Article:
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Fostering new paradigms for the biological sciences

CHRISTOPHER TERVO

Graduate Program

Department of Chemical and Biological Engineering

Faculty Advisor: Jennifer Reed

ctervo@wisc.edu
265-3502

Resume: Tervo_Chris_CV

My research focuses on the development and refinement of constraint-based models of microbial metabolic and regulatory systems. Although existing metabolic and regulatory constraint-based models have been shown to make accurate predictions, there is still notable room for improvement. Many of the discrepancies between experimental observations and model predictions can be attributed to an incomplete picture of transcriptional regulation or metabolism. Consequently, the efficient collection of utilizable data is critical for improving the model’s predictive power and to discover deficiencies in the present knowledge relating to an organism’s metabolic and regulatory pathways. This type of information is essential to the overall performance of a constraint-based model which relies on databases of metabolism and regulation to make predictions regarding chemical production and cellular growth.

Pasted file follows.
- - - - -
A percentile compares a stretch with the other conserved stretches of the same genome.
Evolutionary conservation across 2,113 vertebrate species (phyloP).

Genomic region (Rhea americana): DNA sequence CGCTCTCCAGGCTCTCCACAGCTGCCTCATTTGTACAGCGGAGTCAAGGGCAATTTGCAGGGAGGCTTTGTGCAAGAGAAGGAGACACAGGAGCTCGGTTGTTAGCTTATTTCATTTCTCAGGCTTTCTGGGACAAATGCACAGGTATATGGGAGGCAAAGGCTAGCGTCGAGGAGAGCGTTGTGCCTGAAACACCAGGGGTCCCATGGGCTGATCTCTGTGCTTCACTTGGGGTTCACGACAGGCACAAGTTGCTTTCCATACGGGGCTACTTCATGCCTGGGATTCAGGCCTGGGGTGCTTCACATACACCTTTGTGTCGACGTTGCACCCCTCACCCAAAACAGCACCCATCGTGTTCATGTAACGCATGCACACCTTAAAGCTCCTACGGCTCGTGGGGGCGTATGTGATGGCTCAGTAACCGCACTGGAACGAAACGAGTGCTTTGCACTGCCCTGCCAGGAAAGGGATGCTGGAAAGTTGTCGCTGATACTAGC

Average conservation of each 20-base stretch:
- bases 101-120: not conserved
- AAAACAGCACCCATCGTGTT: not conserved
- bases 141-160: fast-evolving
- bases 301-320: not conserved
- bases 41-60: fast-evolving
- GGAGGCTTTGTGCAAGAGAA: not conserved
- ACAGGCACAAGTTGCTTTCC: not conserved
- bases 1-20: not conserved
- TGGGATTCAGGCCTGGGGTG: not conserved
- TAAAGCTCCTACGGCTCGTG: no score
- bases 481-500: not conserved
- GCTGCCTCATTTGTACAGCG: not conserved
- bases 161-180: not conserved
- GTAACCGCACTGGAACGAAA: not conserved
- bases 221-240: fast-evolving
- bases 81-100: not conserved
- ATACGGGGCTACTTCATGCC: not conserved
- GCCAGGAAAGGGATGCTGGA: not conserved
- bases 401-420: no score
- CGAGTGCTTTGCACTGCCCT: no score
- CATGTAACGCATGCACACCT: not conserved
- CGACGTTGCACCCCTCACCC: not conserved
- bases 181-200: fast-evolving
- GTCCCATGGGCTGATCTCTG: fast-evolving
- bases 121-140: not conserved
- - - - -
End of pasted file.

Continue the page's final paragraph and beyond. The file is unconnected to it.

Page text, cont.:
With this in mind, my current project involves determining how changes in the cell’s environment and genome affect coupling of growth and intracellular reactions. To investigate this problem, I have been developing an algorithm to select gene deletions and growth conditions that will force coupling between a given intracellular flux and biomass production. This algorithm is capable of coupling reactions for which gene-protein-reaction (GPR) relations are presently unknown and hence providing a potential means for determining these types of interactions. Such knowledge is invaluable for refining gene-knockout strategies that rely on these GPR relations (such as the OptOrf algorithm developed by the Reed lab).

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